There are about four million Common Caiman found in Venezuela. Recent surveys show that the population is expected to continue to increase. This is an example of how well the species is able to adapt. However, it is difficult to determine how well the species is doing on a global scale since populations are not doing well in other countries including Peru and El Salvador Despite being commonly mistaken as this species, the incredibly large population of caiman living within the Brazilian Pantanal, are a separate species, the Yacare Caiman. More up-to-date surveys are required for clarification, and to examine the interactions between the different subspecies. Further taxonomic work would make control measures easier to implement, as currently identification of different subspecies can be difficult. The major threat to this species and its subspecies is currently illegal hunting. Smuggling rings operating through Thailand and Singapore are extremely damaging to individual populations, and greater control measures and more effective legislation are needed.
According to the Crocodilian Species List: "The subspecies C. c. apaporiensis is under severe threat in Colombia. Feral populations of C. crocodilus are creating problems for other species of crocodilians and native wildlife, however. These populations have become established in three countries. The introduced population in Cuba is thought to have been primarily responsible for the dramatic decline and probable disappearance of Crocodylus rhombifer from the Isla de la Juventud."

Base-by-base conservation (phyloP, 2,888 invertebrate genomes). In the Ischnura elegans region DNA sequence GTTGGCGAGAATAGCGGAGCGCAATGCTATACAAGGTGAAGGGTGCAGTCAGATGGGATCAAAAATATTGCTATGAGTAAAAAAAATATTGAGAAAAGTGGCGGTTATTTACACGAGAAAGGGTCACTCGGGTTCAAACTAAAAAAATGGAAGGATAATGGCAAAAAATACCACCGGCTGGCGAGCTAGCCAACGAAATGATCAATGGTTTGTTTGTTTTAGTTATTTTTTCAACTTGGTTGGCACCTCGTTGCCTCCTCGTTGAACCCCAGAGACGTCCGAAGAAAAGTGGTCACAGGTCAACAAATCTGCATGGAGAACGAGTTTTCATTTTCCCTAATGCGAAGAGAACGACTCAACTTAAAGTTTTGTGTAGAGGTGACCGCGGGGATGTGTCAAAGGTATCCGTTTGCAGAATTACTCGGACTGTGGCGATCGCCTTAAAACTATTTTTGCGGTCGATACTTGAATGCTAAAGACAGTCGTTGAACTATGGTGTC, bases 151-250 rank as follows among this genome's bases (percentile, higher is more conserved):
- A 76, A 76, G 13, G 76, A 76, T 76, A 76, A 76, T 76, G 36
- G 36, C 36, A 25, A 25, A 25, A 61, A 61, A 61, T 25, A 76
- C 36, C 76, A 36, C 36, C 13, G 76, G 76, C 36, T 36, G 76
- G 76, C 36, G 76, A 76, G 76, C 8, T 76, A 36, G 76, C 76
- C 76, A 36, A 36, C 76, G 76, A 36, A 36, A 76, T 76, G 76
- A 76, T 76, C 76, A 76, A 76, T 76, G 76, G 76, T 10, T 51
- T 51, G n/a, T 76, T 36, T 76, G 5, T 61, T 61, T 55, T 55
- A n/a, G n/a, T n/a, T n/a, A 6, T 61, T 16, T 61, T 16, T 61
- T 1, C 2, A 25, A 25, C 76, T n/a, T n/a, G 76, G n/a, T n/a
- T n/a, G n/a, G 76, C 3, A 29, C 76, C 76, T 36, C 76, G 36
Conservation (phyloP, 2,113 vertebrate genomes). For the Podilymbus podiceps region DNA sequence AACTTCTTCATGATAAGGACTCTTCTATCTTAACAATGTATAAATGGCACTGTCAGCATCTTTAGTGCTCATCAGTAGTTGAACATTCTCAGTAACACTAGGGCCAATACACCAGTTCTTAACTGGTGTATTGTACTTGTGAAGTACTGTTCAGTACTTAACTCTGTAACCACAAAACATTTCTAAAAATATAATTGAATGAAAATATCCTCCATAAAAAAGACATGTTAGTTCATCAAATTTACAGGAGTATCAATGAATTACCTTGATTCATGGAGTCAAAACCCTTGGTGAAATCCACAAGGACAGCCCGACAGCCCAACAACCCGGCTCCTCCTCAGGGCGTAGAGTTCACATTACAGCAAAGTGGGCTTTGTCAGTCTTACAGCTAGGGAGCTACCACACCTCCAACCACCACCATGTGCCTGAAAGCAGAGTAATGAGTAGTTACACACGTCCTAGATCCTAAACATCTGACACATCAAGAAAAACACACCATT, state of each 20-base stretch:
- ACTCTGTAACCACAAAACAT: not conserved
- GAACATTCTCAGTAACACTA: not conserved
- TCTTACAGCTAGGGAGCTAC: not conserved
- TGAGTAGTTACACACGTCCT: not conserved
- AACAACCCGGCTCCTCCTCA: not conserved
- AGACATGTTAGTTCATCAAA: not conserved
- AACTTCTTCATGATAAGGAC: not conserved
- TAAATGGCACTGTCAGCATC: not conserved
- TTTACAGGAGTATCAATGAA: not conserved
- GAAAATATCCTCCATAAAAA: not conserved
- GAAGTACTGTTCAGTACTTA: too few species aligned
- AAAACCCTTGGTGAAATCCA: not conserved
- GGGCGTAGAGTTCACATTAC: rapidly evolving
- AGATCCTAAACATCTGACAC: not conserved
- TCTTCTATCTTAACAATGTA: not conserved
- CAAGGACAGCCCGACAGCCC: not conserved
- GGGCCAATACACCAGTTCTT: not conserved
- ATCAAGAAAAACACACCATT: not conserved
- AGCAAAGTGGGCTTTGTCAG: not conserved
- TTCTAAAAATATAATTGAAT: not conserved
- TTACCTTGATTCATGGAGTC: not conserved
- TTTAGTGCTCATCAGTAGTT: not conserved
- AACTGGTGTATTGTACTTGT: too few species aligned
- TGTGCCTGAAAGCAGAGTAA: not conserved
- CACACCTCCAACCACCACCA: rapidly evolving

Conservation programs are utilized in many countries. The most common form of conservation is the use of cropping, or manually the reducing numbers of several wild, and abundant species. Long-term effects have yet to be discovered, more surveys have been recommended. There are also Farming or ranching programs, however, they seem to be more expensive and possibly less effective.
Caimans eat a variety of invertebrates (insects, crustaceans, mollusks). The larger caimans will eat fish and water snails. Older animals are capable of taking larger, mammalian prey (e.g. wild pigs). Observations show that as conditions become drier, caimans stop feeding. In areas where this species has become depleted, fish populations have also shown a decline. Until recently, it was thought that the Caiman crocodilus would over eat the fish and snail populations. Some sugest that they control piranha numbers. However, Piranha's have not been found to be a normal meal. TheC. yacare does demonstrate this particular dietary preference. In reality, it is likely that C. crocodilus is very much a generalist and adaptive predator, given its ecological success. They are virtually harmless to humans, although they may bite if harassed.
* Crocodile Specialist Group (1996). Caiman crocodilus. 2006. IUCN Red List of Threatened Species. IUCN 2006. www.iucnredlist.org. Retrieved on 06 May 2006. Database entry includes a brief justification of why this species is of least concern